Role of water chemistry and stabilizers on the Vero-cells-based infectivity of Newcastle disease virus live vaccine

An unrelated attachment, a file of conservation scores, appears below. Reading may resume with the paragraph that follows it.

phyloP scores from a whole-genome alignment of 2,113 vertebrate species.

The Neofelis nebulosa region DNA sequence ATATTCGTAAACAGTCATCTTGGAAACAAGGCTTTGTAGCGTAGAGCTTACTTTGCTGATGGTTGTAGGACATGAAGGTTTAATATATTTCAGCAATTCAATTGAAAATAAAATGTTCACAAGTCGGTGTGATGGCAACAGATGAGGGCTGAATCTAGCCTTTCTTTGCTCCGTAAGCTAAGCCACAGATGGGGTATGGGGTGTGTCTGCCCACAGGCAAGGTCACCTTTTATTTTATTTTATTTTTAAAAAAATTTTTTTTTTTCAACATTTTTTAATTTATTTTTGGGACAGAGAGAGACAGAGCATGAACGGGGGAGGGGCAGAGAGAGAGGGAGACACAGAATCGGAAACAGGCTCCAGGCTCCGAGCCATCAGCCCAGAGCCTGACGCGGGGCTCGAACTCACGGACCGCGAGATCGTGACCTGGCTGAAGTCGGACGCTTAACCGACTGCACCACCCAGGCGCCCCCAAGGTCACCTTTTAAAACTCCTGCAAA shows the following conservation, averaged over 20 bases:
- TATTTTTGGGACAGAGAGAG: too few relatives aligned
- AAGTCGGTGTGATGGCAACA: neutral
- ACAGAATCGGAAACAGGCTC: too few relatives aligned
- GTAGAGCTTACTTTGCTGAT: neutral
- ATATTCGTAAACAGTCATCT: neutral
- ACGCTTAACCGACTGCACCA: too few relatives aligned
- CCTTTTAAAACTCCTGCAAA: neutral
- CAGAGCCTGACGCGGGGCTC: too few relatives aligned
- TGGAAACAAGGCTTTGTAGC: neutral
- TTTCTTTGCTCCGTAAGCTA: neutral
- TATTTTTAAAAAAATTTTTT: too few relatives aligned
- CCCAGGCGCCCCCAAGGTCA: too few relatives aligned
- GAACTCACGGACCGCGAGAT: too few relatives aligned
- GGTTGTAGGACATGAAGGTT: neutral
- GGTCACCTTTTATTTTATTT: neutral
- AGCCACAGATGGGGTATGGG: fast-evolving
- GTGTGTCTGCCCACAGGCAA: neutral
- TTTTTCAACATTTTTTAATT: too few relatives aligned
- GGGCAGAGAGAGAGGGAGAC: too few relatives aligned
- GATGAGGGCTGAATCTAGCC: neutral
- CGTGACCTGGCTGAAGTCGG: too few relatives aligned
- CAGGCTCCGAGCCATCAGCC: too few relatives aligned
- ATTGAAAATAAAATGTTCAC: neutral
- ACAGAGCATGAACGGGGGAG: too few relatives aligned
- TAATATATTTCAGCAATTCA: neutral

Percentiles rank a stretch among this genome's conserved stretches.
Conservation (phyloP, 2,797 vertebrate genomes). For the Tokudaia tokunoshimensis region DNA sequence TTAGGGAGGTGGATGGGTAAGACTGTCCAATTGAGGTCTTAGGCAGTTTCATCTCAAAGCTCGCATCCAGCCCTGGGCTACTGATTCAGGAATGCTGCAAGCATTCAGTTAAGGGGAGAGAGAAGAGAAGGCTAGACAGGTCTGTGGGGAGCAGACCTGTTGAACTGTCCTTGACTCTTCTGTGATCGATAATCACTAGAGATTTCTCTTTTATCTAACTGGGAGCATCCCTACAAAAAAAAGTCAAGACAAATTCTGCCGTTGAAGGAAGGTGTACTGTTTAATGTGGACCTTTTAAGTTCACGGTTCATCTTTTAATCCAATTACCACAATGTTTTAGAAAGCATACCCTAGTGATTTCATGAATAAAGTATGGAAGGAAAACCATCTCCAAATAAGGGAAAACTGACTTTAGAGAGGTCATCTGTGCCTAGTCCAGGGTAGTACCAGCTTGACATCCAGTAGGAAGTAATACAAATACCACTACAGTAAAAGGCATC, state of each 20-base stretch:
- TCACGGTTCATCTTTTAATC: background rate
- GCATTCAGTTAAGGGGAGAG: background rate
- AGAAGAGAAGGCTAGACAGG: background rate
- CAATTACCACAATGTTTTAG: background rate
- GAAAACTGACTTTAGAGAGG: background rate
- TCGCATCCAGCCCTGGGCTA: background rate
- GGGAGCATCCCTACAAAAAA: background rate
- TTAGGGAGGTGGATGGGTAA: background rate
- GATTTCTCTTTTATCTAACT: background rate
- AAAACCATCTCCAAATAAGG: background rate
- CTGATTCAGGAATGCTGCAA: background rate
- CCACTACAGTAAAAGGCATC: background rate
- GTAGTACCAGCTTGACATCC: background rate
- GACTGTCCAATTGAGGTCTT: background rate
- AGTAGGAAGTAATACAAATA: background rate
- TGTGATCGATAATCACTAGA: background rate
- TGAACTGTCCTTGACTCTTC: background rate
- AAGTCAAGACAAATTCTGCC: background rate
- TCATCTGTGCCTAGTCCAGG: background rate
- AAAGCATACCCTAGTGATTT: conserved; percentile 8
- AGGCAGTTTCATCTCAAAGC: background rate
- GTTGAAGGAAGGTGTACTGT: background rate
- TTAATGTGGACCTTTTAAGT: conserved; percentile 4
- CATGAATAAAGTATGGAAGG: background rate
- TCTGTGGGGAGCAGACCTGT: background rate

Role of water chemistry and stabilizers on the Vero-cells-based infectivity of Newcastle disease... Abstract Newcastle disease virus (NDV) live vaccines are supplied in lyophilized form and usually administered through conventional routes (drinking water, spray, or eye drop) following reconstitution in a diluent. Virus inactivation due to physico-chemical properties of the diluent at the time of administration may lead to vaccine failure. The present study aimed to evaluate the survival of NDV live vaccine strain immersed in 5 pH-amended water samples (pH 5.00, pH 6.00, pH 7.00, pH 8.00, and pH 9.00) by sequential determination of virus infectivity on Vero cells for 3 hours. Minimum reduction in virus infectivity was recorded in the water with neutral or slightly alkaline pH, while the virus was relatively less stable at extreme pH conditions. Maximum reduction of infectivity was observed in the water with pH 9.00 in which the virus was completely inactivated within 3 hours. Addition of stabilizers (Cevamune® or skimmed milk) slightly altered the pH and total dissolved solids (TDS) values of the virus-charged water samples. In the stabilizer-added water samples, minimum reduction in infectivity was observed in the water with neutral pH, followed by the ones with a pH of 8.00, 6.00, 5.00, and 9.00. In all types of water samples, T-90 values (time required for 90% reduction in virus infectivity) were highest (485 minutes) at neutral pH (pH 7.00) and lowest (102 to 134 min) at an extreme alkaline condition (pH 9.00). Results of the present study indicate that water with a pH range of 7.00 to 8.00 is suitable for administration of NDV live vaccines. However, the addition of Cevamune® or skimmed milk may have beneficial effects on preserving the infectivity of the virus, even at extreme pH conditions. DESCRIPTION OF PROBLEM Newcastle disease (ND) is an important viral disease of poultry worldwide and causes enormous economic losses to the poultry industry. ND is generally endemic in Pakistan, but most severe outbreaks with heavy mortality (90 to 100%) in broilers and broiler breeders have occurred in recent years [1]. ND virus (NDV) is an enveloped virus containing a single-stranded genomic RNA of negative polarity and is supposed to be highly sensitive to physical (extreme pH, temperature, and radiations) and chemical (disinfectants) insults [2–4]. Lentogenic NDV strains usually cause subclinical infection with mild respiratory or enteric symptoms, which are common reactions to live virus vaccines [5]. In ND endemic regions, vaccination strategy involves the use of 2 or 3 doses of NDV live vaccines through conventional route. During severe ND outbreaks, killed vaccines are commonly used in Pakistan as an emergency vaccination against field virus challenges [1]. Preservation of virus infectivity in live virus vaccine is extremely important for such vaccines to be effective. In addition to several other factors, efficacy of live virus vaccines can be negatively affected through improper handling [6]. Live virus vaccines are usually supplied in freeze-dried form and need to be reconstituted in water or other appropriate diluent before administration. Chemical properties of the water such as pH, hardness, and salinity may have a significant impact on virus infectivity. Previous studies have demonstrated that extreme pH, elevated temperature, and high salinity of the water negatively affect virus infectivity [7]. Drinking water quality at poultry farms is usually improved by using water sanitizers such as chlorine, detergents, and organic acids. These agents, if not properly neutralized, may negatively affect the infectivity of the virus and lead to vaccine failure. It has been observed that despite routine vaccination at farms, severe ND outbreaks still occur in Pakistan. Mutation in the genetic makeup of the virus has been suggested as a reason for such vaccine outbreaks [8], but virus inactivation in NDV live vaccines due to water chemistry also may contribute to such conditions. The present study has therefore been designed to evaluate the effect of water pH on the infectivity of NDV vaccine strain “LaSota” and the role of a commercially available stabilizer and skimmed milk in preserving the infectivity of the virus. MATERIALS AND METHODS Virus and Fertile Chicken Eggs NDV LaSota strain [9] was inoculated into 9-day-old embryonated chicken eggs [10] via the allantoic cavity for virus propagation [11]. The inoculated eggs were incubated at 37 °C, and allantoic fluid (AF) containing the virus was harvested at 72 h post inoculation. Virus propagation in each egg was confirmed by the spot hemagglutination (HA) test of the harvested AF. All of the AF showing positive results were pooled and stored at -80 °C. Vero Cells and Virus Titrations Vero cells [12] were propagated using growth medium: Dulbecco modified eagle medium plus F-12 (DMEM+F-12) with L-glutamine [13] supplemented with 5% fetal bovine serum (FBS) [14] as a confluent monolayer in T-75 cell culture flasks by incubating at 37 °C and 5% CO2 cell culture incubator. Virus infectivity as tissue culture infective dose 50% (TCID50) was measured as described earlier [15]. Briefly, Vero cells were sub-cultured to a final concentration of 106.00/mL and dispensed in a volume of 100 μl per well of the 96 well cell culture plate. The plates were incubated at 37 °C and 5% CO2 in a cell culture incubator for 24 h to attain 90% confluency. The virus samples were diluted 10-fold in the maintenance medium: DMEM+F-12 supplemented with 1% FBS containing penicillin (100 IU/mL), streptomycin (100 μ g/mL), gentamicin (50 μ g/mL), and amphotericin B (2.5 μ g/mL) all from the same manufacturer [13]. Growth medium was discarded from the plates, and 100 μl of the maintenance medium containing the appropriate virus dilution were dispensed in the respective wells. A total of 4 wells was inoculated with each dilution of the virus sample. The cell control wells were fed with 100 μl of the maintenance medium. The plates were incubated at 37 °C and 5% CO2 in a cell culture incubator for 96 hours. The results were recorded by checking cytopathic effects under a light microscope. A complete destruction of the cell monolayer was regarded as positive for virus growth. Infectivity data thus obtained were recorded and processed to calculate TCID50/mL by using the Reed and Muench formula [15]. Preparation of Water–virus Mixture in 5 pH Values Water used in the present experiment was purchased from a local supplier [16] and contained a TDS value of 244 parts per million (PPM). The water was transferred to a glass bottle and autoclaved for use in this study. In each experiment, the freshly propagated NDV in AF suspension was mixed with water at a ratio of 1:10 (v/v) in a 100 mL glass bottle. Five bottles of such NDV and water mixture were prepared, and their pH values were adjusted to 5.00, 6.00, 7.00, 8.00, and 9.00, respectively, by using sterile 1 M NaOH and 1 M HCl. Virus infectivity was measured immediately, and samples were placed at room temperature (25 °C ± 2). Residual virus infectivity was measured afterwards at 30, 60, 120, and 180 min post storage. The entire experiment was repeated 3 times. Each of the samples was filtered through a 0.20 μm pore size syringe filter [17] before processing for virus infectivity. Commercial Stabilizer and Skimmed Milk in Water–virus Mixtures The role of a commercial stabilizer and skimmed milk to preserve virus infectivity also was evaluated. Cevamune® [18] commercial stabilizer was used at a concentration of one tablet per 100 liters of water. Each Cevamune® tablet was dissolved in sterile PBS to make a 10% stock solution that was then mixed with the pH-amended water samples (5.00, 6.00, 7.00, 8.00, and 9.00) to have a final concentration of 0.1 mL/10 mL of water. The Olpers light [19] was used at a concentration of 2% in the water, and 0.20 mL of the skimmed milk was mixed with 9.8 mL of the pH-amended water samples. The virus suspension was added to the water samples containing the Cevamune® and skimmed milk and placed at room temperature (25 °C ± 2). Virus infectivity was measured immediately after mixing and subsequently at 30, 60, 120, and 180 min of storage. Each of the samples was filtered through 0.20 μ m pore size syringe filter [17] before processing for measuring virus infectivity. In order to test the possible effect of Cevamune® or skimmed milk on the shift of pH and TDS values of the virus-charged water samples, the pH and TDS values also were tested after 3 h of incubation. The entire experiment was repeated 3 times independently. Statistical Analysis Sequential data as a measure of virus infectivity were statistically analyzed with the linear regression model to calculate T-90 values (time required for 90% reduction in the virus infectivity). RESULTS AND DISCUSSION Mean infectivity titers of NDV reconstituted in the water samples adjusted to various pH conditions (5.00, 6.00, 7.00, 8.00, and 9.00) without any stabilizer, as well as following the addition of Cevamune® and skimmed milk, are presented in Table 1 (experimental data of triplicate samples are provided as supplementary material). In water samples without any stabilizers, minimum reduction in virus infectivity was observed at pH 7.00 (from a titer of 6.75 ± 0.00 to 6.33 ± 0.14), while maximum reduction was observed at pH 9.00 (from a titer of 2.58 ± 0.12 to an undetectable level) after 3 h of incubation at room temperature. A similar trend was observed in the Cevamune®-added water samples in which minimum reduction of virus infectivity was observed at pH 7.00 (from a titer of 6.75 ± 0.00 to 6.25 ± 0.14), while maximum reduction was observed at pH 9.00 (from a titer of 3.75 ± 0.00 to 0.58 ± 1.01). Virus infectivity was predominantly preserved in the water samples following addition of skimmed milk. Virus infectivity at pH 5.00 with a starting virus titer of 4.58 (±0.14), at pH 6.00 with a starting virus titer of 4.58 (±0.14), at pH 7.00 with a starting virus titer of 6.58 (±0.14), at pH 8.00 with a starting virus titer of 5.25 (±0.25), and at pH 9.00 with a starting virus titer of 4.25 (±0.00) was reduced to 2.75 (±0.66), 3.33 (±.38), 6.17 (±0.14), 4.33 (±0.29), and 1.75 (±0.31), respectively, after 3 h of incubation at room temperature. Table 1. Infectivity titers of NDV suspended in pH-amended water samples mixed with Cevamune® and skimmed milk at various time intervals after storage at room temperature.   Virus infectivity as log10 TCID50/mL in the pH-amended water samples    Simple water  Cevamune®-containing water  Skimmed-milk-containing water  Time (Min)  5:00  6:00  7:00  8:00  9:00  5:00  6:00  7:00  8:00  9:00  5:00  6:00  7:00  8:00  9:00  0  4.58 (±0.29)  6.42 (±0.29)  6.75 (±0.00)  6.58 (±0.14)  2.58 (±0.14)  5.75 (±0.00)  5.58 (±0.14)  6.75 (±0.00)  6.75 (±0.25)  3.75 (±0.00)  4.58 (±0.14)  4.58 (±0.14)  6.58 (±0.14)  5.25 (±0.25)  4.25 (±0.00)  30  3.83 (±0.14)  6.50 (±0.00)  6.67 (±0.14)  6.33 (±0.14)  2.33 (±0.14)  5.50 (±0.25)  5.50 (±0.25)  6.42 (±0.29)  6.25 (±0.50)  3.42 (±0.14)  4.67 (±0.14)  4.5 (±0.25)  6.33 (±0.38)  4.58 (±0.14)  3.67 (±0.20)  60  3.33 (±0.38)  6.75 (±0.00)  6.58 (±0.14)  5.25 (±0.25)  2.5 (±0.25)  3.67 (±0.14)  5.50 (±0.25)  6.42 (±0.38)  6.67 (±0.14)  3.08 (±0.38)  4.50 (±0.25)  3.67 (±0.76)  6.50 (±0.25)  4.42 (±0.38)  3.33 (±0.35)  120  2.17 (±0.14)  5.17 (±0.14)  6.25 (±0.25)  5.17 (±0.14)  2.00 (±0.00)  3.58 (±0.14)  5.25 (±0.25)  6.58 (±0.14)  6.5 (±0.00)  2.08 (±0.38)  3.67 (±0.76)  3.33 (±0.29)  6.17 (±0.14)  4.33 (±0.29)  2.50 (±0.25)  180  2.00 (±0.00)  5.00 (±0.00)  6.33 (±0.14)  5.08 (±0.29)  0.00 (±0.00)  3.75 (±0.00)  3.75 (±0.00)  6.25 (±0.00)  5.75 (±0.00)  0.58 (±1.01)  2.75 (±0.66)  3.33 (±0.38)  6.17 (±0.14)  4.33 (±0.29)  1.75 (±0.31)    Virus infectivity as log10 TCID50/mL in the pH-amended water samples    Simple water  Cevamune®-containing water  Skimmed-milk-containing water  Time (Min)  5:00  6:00  7:00  8:00  9:00  5:00  6:00  7:00  8:00  9:00  5:00  6:00  7:00  8:00  9:00  0  4.58 (±0.29)  6.42 (±0.29)  6.75 (±0.00)  6.58 (±0.14)  2.58 (±0.14)  5.75 (±0.00)  5.58 (±0.14)  6.75 (±0.00)  6.75 (±0.25)  3.75 (±0.00)  4.58 (±0.14)  4.58 (±0.14)  6.58 (±0.14)  5.25 (±0.25)  4.25 (±0.00)  30  3.83 (±0.14)  6.50 (±0.00)  6.67 (±0.14)  6.33 (±0.14)  2.33 (±0.14)  5.50 (±0.25)  5.50 (±0.25)  6.42 (±0.29)  6.25 (±0.50)  3.42 (±0.14)  4.67 (±0.14)  4.5 (±0.25)  6.33 (±0.38)  4.58 (±0.14)  3.67 (±0.20)  60  3.33 (±0.38)  6.75 (±0.00)  6.58 (±0.14)  5.25 (±0.25)  2.5 (±0.25)  3.67 (±0.14)  5.50 (±0.25)  6.42 (±0.38)  6.67 (±0.14)  3.08 (±0.38)  4.50 (±0.25)  3.67 (±0.76)  6.50 (±0.25)  4.42 (±0.38)  3.33 (±0.35)  120  2.17 (±0.14)  5.17 (±0.14)  6.25 (±0.25)  5.17 (±0.14)  2.00 (±0.00)  3.58 (±0.14)  5.25 (±0.25)  6.58 (±0.14)  6.5 (±0.00)  2.08 (±0.38)  3.67 (±0.76)  3.33 (±0.29)  6.17 (±0.14)  4.33 (±0.29)  2.50 (±0.25)  180  2.00 (±0.00)  5.00 (±0.00)  6.33 (±0.14)  5.08 (±0.29)  0.00 (±0.00)  3.75 (±0.00)  3.75 (±0.00)  6.25 (±0.00)  5.75 (±0.00)  0.58 (±1.01)  2.75 (±0.66)  3.33 (±0.38)  6.17 (±0.14)  4.33 (±0.29)  1.75 (±0.31)  Note: Values in parenthesis are standard deviations. TCID50/mL: Tissue culture infective dose50/mL. View Large Linear regression models showing a decline in the infectivity of NDV in the pH-amended water samples with and without the addition of stabilizers are presented in Figures 1 to 3. Trend lines show a minimum decline at pH 7.00, while an abrupt decline was observed at extreme acidic (pH 5.00) or alkaline (pH 9.00) pH conditions. For a better comparison of virus inactivation rates for all treatments, T-90 values were calculated (Table 4). In all types of water samples, T-90 values at pH 7.00 are significantly higher than all of the other pH conditions. The Cevamune®-added, virus-charged water sample adjusted to pH 7.00 displayed a maximum T-90 value (485 ± 64 min). The addition of Cevamune® or skimmed milk in water at pH 8.00 resulted in significantly higher T-90 values than the water without stabilizers at pH 8.00 or the water with or without stabilizers at pH 5.00, 6.00, and 9.00 (Table 3). The Nestle bottled water has a pH of 7.37 and a TDS value of 244 PPM. A negligible change was observed in the pH and TDS values of the virus-charged water samples following the addition of Cevamune® or skimmed milk (Tables 2 and 3) except at acidic conditions in which the addition of skimmed milk slightly raised the pH values of pH 5.00 and 6.00 adjusted water samples to 5.69 ± 0.04 and 6.49 ± 0.03, respectively. Figure 1. View largeDownload slide Linear regression model showing reduction in the infectivity of NDV suspended in pH-amended water samples. Figure 1. View largeDownload slide Linear regression model showing reduction in the infectivity of NDV suspended in pH-amended water samples. Figure 2. View largeDownload slide Linear regression model showing reduction in the infectivity of NDV suspended in pH-amended water samples containing Cevamune®. Figure 2. View largeDownload slide Linear regression model showing reduction in the infectivity of NDV suspended in pH-amended water samples containing Cevamune®. Figure 3. View largeDownload slide Linear regression model showing reduction in the infectivity of NDV suspended in pH-amended water samples containing skimmed milk. Figure 3. View largeDownload slide Linear regression model showing reduction in the infectivity of NDV suspended in pH-amended water samples containing skimmed milk. Table 2. Shift in pH of the virus-charged water samples after addition of Cevamune® and skimmed milk. pH of the water without stabilizers  pH of water after addition of Cevamune®  pH of water after addition of Skimmed milk  5.00  4.81 (±0.07)  5.69 (±0.04)  6.00  5.95 (±0.03)  6.49 (±0.03)  7.00  6.81 (±0.04)  7.08 (±0.02)  8.00  7.99 (±0.01)  8.04 (±0.01)  9.00  9.10 (±0.05)  8.88 (±0.03)  pH of the water without stabilizers  pH of water after addition of Cevamune®  pH of water after addition of Skimmed milk  5.00  4.81 (±0.07)  5.69 (±0.04)  6.00  5.95 (±0.03)  6.49 (±0.03)  7.00  6.81 (±0.04)  7.08 (±0.02)  8.00  7.99 (±0.01)  8.04 (±0.01)  9.00  9.10 (±0.05)  8.88 (±0.03)  View Large Table 3. Alteration in the total dissolved solvent values of the virus-charged water samples after addition of Cevamune® and skimmed milk.   Total dissolved solids (TDS) vales in parts per million (ppm)  pH of the water sample  Without stabilizer  Cevamune®  Skimmed milk  5.00  245 (±5)  247 (±3)  259 (±4)  6.00  244 (±1)  248 (±7)  261 (±5)  7.00  248 (±10)  251 (±11)  263 (±3)  8.00  246 (±5)  261 (±12)  278 (±18)  9.00  244 (±4)  248 (±9)  259 (±3)    Total dissolved solids (TDS) vales in parts per million (ppm)  pH of the water sample  Without stabilizer  Cevamune®  Skimmed milk  5.00  245 (±5)  247 (±3)  259 (±4)  6.00  244 (±1)  248 (±7)  261 (±5)  7.00  248 (±10)  251 (±11)  263 (±3)  8.00  246 (±5)  261 (±12)  278 (±18)  9.00  244 (±4)  248 (±9)  259 (±3)  View Large Lentogenic strains of NDV are universally used as live virus vaccines in domestic and commercial poultry. These vaccines are administered through conventional routes that include aerosol (spraying), drinking water, and eye drops. However, due to cost and convenience, administration of NDV vaccines is mostly performed through the drinking water route. The efficacy of NDV live vaccines is highly dependent upon the infectivity of the vaccine virus, which can be lost by improper cold-chain management and inadequate storage conditions [20]. The presence of a virus-inactivating substance in the water also may lead to vaccine failures [21]. A model virus system was developed in the present study to evaluate the effect of water pH on the survival of the LaSota strain of NDV. However, due to identical virus morphology, the experimental findings might be applicable to other virus strains as well. It was observed that extreme pH conditions (5.00 and 9.00) negatively affect virus survival rates. At a neutral pH (7.00), a negligible decrease in the virus titer was recorded, while this effect was more pronounced at pH 6.00 and 8.00 (Table 1, Figure 1). Previous studies on the environmental inactivation of viruses show that the pH of the medium primarily affects virus infectivity. It was observed that at low pH, enveloped viruses display conformational changes in their spike glycoproteins, which distort their ability to bind the cell surface receptors [22]. An Orthomyxovirus was completely inactivated by exposure to pH 4.00 for 30 min, while infectivity was reduced by more than 90% at pH 11 immediately after exposure [23]. The present study also demonstrates that extreme acidic (pH 5.00) or alkaline (pH 9.00) conditions were detrimental to virus infectivity (Table 1). Similarly, while testing various natural water sources as a diluent of live NDV vaccines, the ones with acidic pH induced minimum antibody titers in the vaccinated birds [24], indicating a negative effect on the efficacy of that vaccine. In all of the experiments, the same virus stock with equivalent biological activity was used, but virus-charged water samples adjusted to extreme pH conditions displayed low infectivity titers in comparison to the ones with neutral pH values at the beginning of the experiment. This shows that extreme pH conditions resulted in drastic virus inactivation (Table 1). In the case of Cevamune®- and skimmed-milk-added samples, this trend was relatively less. Despite the fact that the addition of commercial stabilizer or skimmed milk did not have any effect on water pH, the high protein content of skimmed milk may have protected the virus from the damaging effects of extreme pH conditions [25]. Skimmed milk proved to contain better stabilizing properties for administration of live bacterial and viral vaccines [26], especially for the drinking water vaccine regimen of infectious bronchitis and NDV vaccines of poultry [2,27]. Likewise, Cevamune® increases virus survival in water, as it neutralizes chlorine and other water sanitizers as well as binds heavy metals that may be present in the water [28]. In a biological system, it was not possible to maintain the initial virus concentration at the same level, as several other factors such as pH may have resulted in an abrupt change in virus infectivity. This is why, for better comparison of the virus survival rates, a measure of 90% reduction in virus infectivity (T-90 value) was used. At a neutral pH (7.00), the highest T-90 values (around 8 h) were recorded. All of the experiments were conducted at ambient temperature (25 °C ± 02), and the decrease in virus infectivity even at pH 7.00 may be attributed to the effect of temperature, as virus infectivity can be measured in h at 20 °C [29]. Temperature-based inactivation of a Metapneumovirus (Paramyxoviridae) in 24 h duration was reported to be one and 2 log10 reduction at 21 and 37 °C, respectively [30]. In a study by Nazir et al. [7], it took 8 d for one log10 reduction in the infectivity of NDV at 20 °C, which is quite higher than the time calculated in the present study. In the study by Nazir et al., avian influenza virus was adsorbed onto germ carriers. It is known that adsorbed virus particles have a higher survival rate than the suspended virus particles in the same medium [7,31]. Statistical analysis shows that the addition of Cevamune® or skimmed milk did not have any significant effect on the survival of the virus in the water adjusted to 5.00, 6.00, or 9.00 pH, while in the water with pH 7.00 and 8.00, virus survival was significantly increased after adding either Cevamune® or skimmed milk (Table 4). This is in line with the findings of a previous study [25] in which dried skimmed milk helped to stabilize the NDV vaccine virus in containers and water pipes. In the present study, the role of only 2 water-quality parameters, i.e., pH and salinity, was tested, but under field-like conditions, several other factors, such as heavy metals, chlorine, or disinfectants in the water, organic matter, and microbial biofilms in storage tanks or water distribution systems, also may affect virus survival rates. Therefore, the role of all these factors needs to be evaluated before drawing a final conclusion about the role of water quality in the effective delivery of the live NDV vaccines through drinking. Table 4. Comparison of T-90 values of the NDV in the water containing various stabilizers adjusted to different pH conditions.   T-90 values  pH  Without stabilizers  Addition of Cevamune®  Addition of skimmed milk  5.00  69 (±3)A  85 (±6)A  95 (±19)A  6.00  102(±10)A  106 (±10)A  134 (±25)A  7.00  381 (±64)B  485 (±64)C  455 (±69)C  8.00  119 (±17)A  282 (±84)B  292 (±133)B  9.00  68 (±16)A  65 (±22)A  84 (±7)A    T-90 values  pH  Without stabilizers  Addition of Cevamune®  Addition of skimmed milk  5.00  69 (±3)A  85 (±6)A  95 (±19)A  6.00  102(±10)A  106 (±10)A  134 (±25)A  7.00  381 (±64)B  485 (±64)C  455 (±69)C  8.00  119 (±17)A  282 (±84)B  292 (±133)B  9.00  68 (±16)A  65 (±22)A  84 (±7)A  Notes: T-90 values: Time in min required for one log reduction in the virus infectivity. Values in parenthesis indicate mean standard deviation of T-90 values. A–CMean values having similar superscripts are not significantly different (P < 0.05). View Large CONCLUSIONS AND APPLICATIONS Infectivity of NDV live vaccine can be effectively preserved for up to 3 h following reconstitution in the water adjusted to pH 7.00, even without the addition of any stabilizer. Hence, regular water with pH 7.00 can be used as an optimum medium for effective delivery of the vaccine. The addition of Cevamune® to the ND virus water mixture enhances the virus survival rate, while the addition of skimmed milk preserves virus infectivity to a maximum level and protects the virus from the damaging effects of extreme acidic and alkaline pH conditions. SUPPLEMENTARY DATA Table S-1. Infectivity titers of NDV suspended in pH-amended water at various time intervals after storage at room temperature. Table S-2. Infectivity titers of NDV suspended in pH-amended water samples containing Cevamune® at various time intervals after storage at room temperature. Table S-3. Infectivity titers of NDV suspended in pH-amended water samples mixed with skimmed milk at various time intervals after storage at room temperature. Supplementary data are available at The Journal of Applied Poultry Research online. Footnotes Primary Audience: Researchers, Flock Supervisors, Poultry Farm Managers, Poultry Veterinarians. REFERENCES AND NOTES 1. Shabbir M. Z., Zohari S., Yaqub Y., Nazir J., Shabbir M. A. B., Mukhtar N., Shafee M., Sajid M., Aness M., Abbas M., Khan M. T., Ali A. A., Ghafoor A., Ahad A., Channa A. A., Anjum A. A., Hussain N., Ahmad A., Goraya M. U., Iqbal Z., Khan S. A., Aslam H. B., Zehra K., Sohail M. U., Yaqub M., Ahmad N., Berg M., Munir M.. 2013. Genetic diversity of Newcastle disease virus in Pakistan: A countrywide perspective. Virol. J.  10: 170. doi: 10.1186/1743-422X-10-170. 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M., Barnes H. J., Glisson J. R., Fadly A. M., Mcdougald L. R., Swayne D. E. eds. 11th ed. Iowa State University Press, Ames. IA. 22. Sturman L. S., Ricard C. S., Holmes K. V.. 1990. Conformational change of the coronavirus peplomer glycoprotein at pH 8.0 and 37 degrees C correlates with virus aggregation and virus-induced cell fusion. J. Virol.  64: 3042– 3050. Google Scholar PubMed  23. Falk K., Namork E., Rimstad E., Mjaaland S., Dannevig B. H.. 1997. Characterization of infectious salmon anemia virus, an orthomyxo-like virus isolated from Atlantic salmon (Salmo salar L.). J. Virol . 71: 9016– 9023. Google Scholar PubMed  24. Khalil A. A., Khalafalla A. I.. 2011. Analysis and effect of water sources used as diluents on Newcastle disease vaccine efficacy in chickens in the Sudan. Trop. Anim. Health Prod . 43: 295– 297. Google Scholar CrossRef Search ADS PubMed  25. Woodward H. L., Tudor D. C.. 1975. A skim milk stabilized water vaccine for Newcastle disease (B1-type LaSota): its effectiveness under modern commercial cage layer methods of delivery. Poult. Sci.  54: 866– 871. Google Scholar CrossRef Search ADS PubMed  26. Barbour E. K., Abdelnour A., Jirjis F., Faroon O., Farran M.. 2002. Evaluation of 12 stabilizers in a developed attenuated Salmonella enteritidis vaccine. Vaccine . 20: 2249– 2253. Google Scholar CrossRef Search ADS PubMed  27. Kamau N., Lee D., Kheong C., Park J., Shin H.. 2010. Effect of Vac-Pac Plus on the viability of a live infectious bronchitis vaccine. J. Appl. Poult. Res.  19: 152– 156. Google Scholar CrossRef Search ADS   28. Cazaban C. 2004. Water quality determines the success of oral vaccination. World Poultry . 20: 32– 34. 29. Quinn P. J., Markey B. K., Leonard F. C., Fitzpatrick E. S., Fanning S., Hartigan P. J.. 2011. Veterinary Microbiology and Microbial Disease . 2nd Ed. Wiley-Blackwell. UK. 30. Ramkrishnan M., Velayudhan B. T., Anantharaman S., Noll S. L., Halvorson D. A., Nagaraja K. V., Goyal S. M.. 2007. Effects of temperature and stabilizer on the viability of a live attenuated avian metapneumovirus vaccine. Avian Dis . 51: 979– 981. Google Scholar CrossRef Search ADS PubMed  31. Nazir J., Haumacher R., Ike A. C., Marschang R. E.. 2011. Persistence of avian influenza viruses in lake sediment, duck feces, and duck meat. Appl. Environ. Microbiol.  77: 4981– 4985. Google Scholar CrossRef Search ADS PubMed  Acknowledgements The study was supported by the postgraduate research promotion fund of the Department of Microbiology, UVAS, Lahore, Pakistan. © 2017 Poultry Science Association Inc. http://www.deepdyve.com/assets/images/DeepDyve-Logo-lg.png Journal of Applied Poultry Research Oxford University Press